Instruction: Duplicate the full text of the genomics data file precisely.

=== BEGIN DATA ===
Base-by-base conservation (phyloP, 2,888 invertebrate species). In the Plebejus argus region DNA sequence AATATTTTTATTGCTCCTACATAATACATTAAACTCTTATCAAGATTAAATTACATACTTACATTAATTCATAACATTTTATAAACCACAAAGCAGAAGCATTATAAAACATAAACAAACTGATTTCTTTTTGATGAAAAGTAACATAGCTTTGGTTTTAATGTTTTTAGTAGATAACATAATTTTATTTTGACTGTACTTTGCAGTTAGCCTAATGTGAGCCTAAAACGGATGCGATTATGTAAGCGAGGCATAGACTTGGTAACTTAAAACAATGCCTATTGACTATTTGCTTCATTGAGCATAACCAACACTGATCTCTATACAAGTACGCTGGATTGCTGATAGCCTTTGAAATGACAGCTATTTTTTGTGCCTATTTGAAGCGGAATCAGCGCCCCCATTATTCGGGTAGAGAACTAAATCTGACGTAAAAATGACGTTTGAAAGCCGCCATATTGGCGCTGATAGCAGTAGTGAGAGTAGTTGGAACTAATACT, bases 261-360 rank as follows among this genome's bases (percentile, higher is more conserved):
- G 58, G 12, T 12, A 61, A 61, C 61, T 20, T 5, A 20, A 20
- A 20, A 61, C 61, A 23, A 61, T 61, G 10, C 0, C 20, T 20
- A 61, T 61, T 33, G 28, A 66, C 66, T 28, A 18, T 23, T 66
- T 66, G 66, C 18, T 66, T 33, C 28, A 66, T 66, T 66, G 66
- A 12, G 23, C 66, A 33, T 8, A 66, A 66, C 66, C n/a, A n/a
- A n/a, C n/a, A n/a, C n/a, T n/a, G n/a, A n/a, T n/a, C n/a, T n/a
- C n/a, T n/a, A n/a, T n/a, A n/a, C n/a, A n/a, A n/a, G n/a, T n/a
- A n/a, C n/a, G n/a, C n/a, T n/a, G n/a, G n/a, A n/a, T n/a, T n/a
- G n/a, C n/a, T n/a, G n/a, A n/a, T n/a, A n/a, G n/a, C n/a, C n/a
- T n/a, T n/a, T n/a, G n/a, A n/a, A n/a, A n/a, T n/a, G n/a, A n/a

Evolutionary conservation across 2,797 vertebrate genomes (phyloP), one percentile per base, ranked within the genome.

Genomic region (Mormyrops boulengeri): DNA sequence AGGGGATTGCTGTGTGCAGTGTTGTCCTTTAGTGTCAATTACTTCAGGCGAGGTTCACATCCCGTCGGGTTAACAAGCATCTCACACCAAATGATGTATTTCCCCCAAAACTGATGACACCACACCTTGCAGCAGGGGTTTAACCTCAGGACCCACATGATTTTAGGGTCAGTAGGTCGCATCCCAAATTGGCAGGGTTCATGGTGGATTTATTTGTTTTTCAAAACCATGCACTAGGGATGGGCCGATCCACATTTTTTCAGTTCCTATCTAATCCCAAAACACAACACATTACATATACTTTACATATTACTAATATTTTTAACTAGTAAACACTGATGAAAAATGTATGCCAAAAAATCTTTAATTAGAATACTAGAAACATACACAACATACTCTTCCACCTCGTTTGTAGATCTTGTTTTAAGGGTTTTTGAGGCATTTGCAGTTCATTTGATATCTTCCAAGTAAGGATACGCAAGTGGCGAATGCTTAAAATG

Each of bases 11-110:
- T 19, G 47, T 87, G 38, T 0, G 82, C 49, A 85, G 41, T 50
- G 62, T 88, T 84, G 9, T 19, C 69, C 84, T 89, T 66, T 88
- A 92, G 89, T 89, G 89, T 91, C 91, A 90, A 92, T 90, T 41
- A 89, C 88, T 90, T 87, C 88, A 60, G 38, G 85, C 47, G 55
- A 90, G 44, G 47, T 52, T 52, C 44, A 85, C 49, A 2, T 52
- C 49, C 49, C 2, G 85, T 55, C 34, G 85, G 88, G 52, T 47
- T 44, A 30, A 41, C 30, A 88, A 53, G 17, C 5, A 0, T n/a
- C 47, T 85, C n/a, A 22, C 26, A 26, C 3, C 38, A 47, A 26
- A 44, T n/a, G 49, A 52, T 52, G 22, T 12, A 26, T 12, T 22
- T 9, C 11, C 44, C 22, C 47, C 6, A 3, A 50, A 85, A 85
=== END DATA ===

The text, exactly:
Base-by-base conservation (phyloP, 2,888 invertebrate species). In the Plebejus argus region DNA sequence AATATTTTTATTGCTCCTACATAATACATTAAACTCTTATCAAGATTAAATTACATACTTACATTAATTCATAACATTTTATAAACCACAAAGCAGAAGCATTATAAAACATAAACAAACTGATTTCTTTTTGATGAAAAGTAACATAGCTTTGGTTTTAATGTTTTTAGTAGATAACATAATTTTATTTTGACTGTACTTTGCAGTTAGCCTAATGTGAGCCTAAAACGGATGCGATTATGTAAGCGAGGCATAGACTTGGTAACTTAAAACAATGCCTATTGACTATTTGCTTCATTGAGCATAACCAACACTGATCTCTATACAAGTACGCTGGATTGCTGATAGCCTTTGAAATGACAGCTATTTTTTGTGCCTATTTGAAGCGGAATCAGCGCCCCCATTATTCGGGTAGAGAACTAAATCTGACGTAAAAATGACGTTTGAAAGCCGCCATATTGGCGCTGATAGCAGTAGTGAGAGTAGTTGGAACTAATACT, bases 261-360 rank as follows among this genome's bases (percentile, higher is more conserved):
- G 58, G 12, T 12, A 61, A 61, C 61, T 20, T 5, A 20, A 20
- A 20, A 61, C 61, A 23, A 61, T 61, G 10, C 0, C 20, T 20
- A 61, T 61, T 33, G 28, A 66, C 66, T 28, A 18, T 23, T 66
- T 66, G 66, C 18, T 66, T 33, C 28, A 66, T 66, T 66, G 66
- A 12, G 23, C 66, A 33, T 8, A 66, A 66, C 66, C n/a, A n/a
- A n/a, C n/a, A n/a, C n/a, T n/a, G n/a, A n/a, T n/a, C n/a, T n/a
- C n/a, T n/a, A n/a, T n/a, A n/a, C n/a, A n/a, A n/a, G n/a, T n/a
- A n/a, C n/a, G n/a, C n/a, T n/a, G n/a, G n/a, A n/a, T n/a, T n/a
- G n/a, C n/a, T n/a, G n/a, A n/a, T n/a, A n/a, G n/a, C n/a, C n/a
- T n/a, T n/a, T n/a, G n/a, A n/a, A n/a, A n/a, T n/a, G n/a, A n/a

Evolutionary conservation across 2,797 vertebrate genomes (phyloP), one percentile per base, ranked within the genome.

Genomic region (Mormyrops boulengeri): DNA sequence AGGGGATTGCTGTGTGCAGTGTTGTCCTTTAGTGTCAATTACTTCAGGCGAGGTTCACATCCCGTCGGGTTAACAAGCATCTCACACCAAATGATGTATTTCCCCCAAAACTGATGACACCACACCTTGCAGCAGGGGTTTAACCTCAGGACCCACATGATTTTAGGGTCAGTAGGTCGCATCCCAAATTGGCAGGGTTCATGGTGGATTTATTTGTTTTTCAAAACCATGCACTAGGGATGGGCCGATCCACATTTTTTCAGTTCCTATCTAATCCCAAAACACAACACATTACATATACTTTACATATTACTAATATTTTTAACTAGTAAACACTGATGAAAAATGTATGCCAAAAAATCTTTAATTAGAATACTAGAAACATACACAACATACTCTTCCACCTCGTTTGTAGATCTTGTTTTAAGGGTTTTTGAGGCATTTGCAGTTCATTTGATATCTTCCAAGTAAGGATACGCAAGTGGCGAATGCTTAAAATG

Each of bases 11-110:
- T 19, G 47, T 87, G 38, T 0, G 82, C 49, A 85, G 41, T 50
- G 62, T 88, T 84, G 9, T 19, C 69, C 84, T 89, T 66, T 88
- A 92, G 89, T 89, G 89, T 91, C 91, A 90, A 92, T 90, T 41
- A 89, C 88, T 90, T 87, C 88, A 60, G 38, G 85, C 47, G 55
- A 90, G 44, G 47, T 52, T 52, C 44, A 85, C 49, A 2, T 52
- C 49, C 49, C 2, G 85, T 55, C 34, G 85, G 88, G 52, T 47
- T 44, A 30, A 41, C 30, A 88, A 53, G 17, C 5, A 0, T n/a
- C 47, T 85, C n/a, A 22, C 26, A 26, C 3, C 38, A 47, A 26
- A 44, T n/a, G 49, A 52, T 52, G 22, T 12, A 26, T 12, T 22
- T 9, C 11, C 44, C 22, C 47, C 6, A 3, A 50, A 85, A 85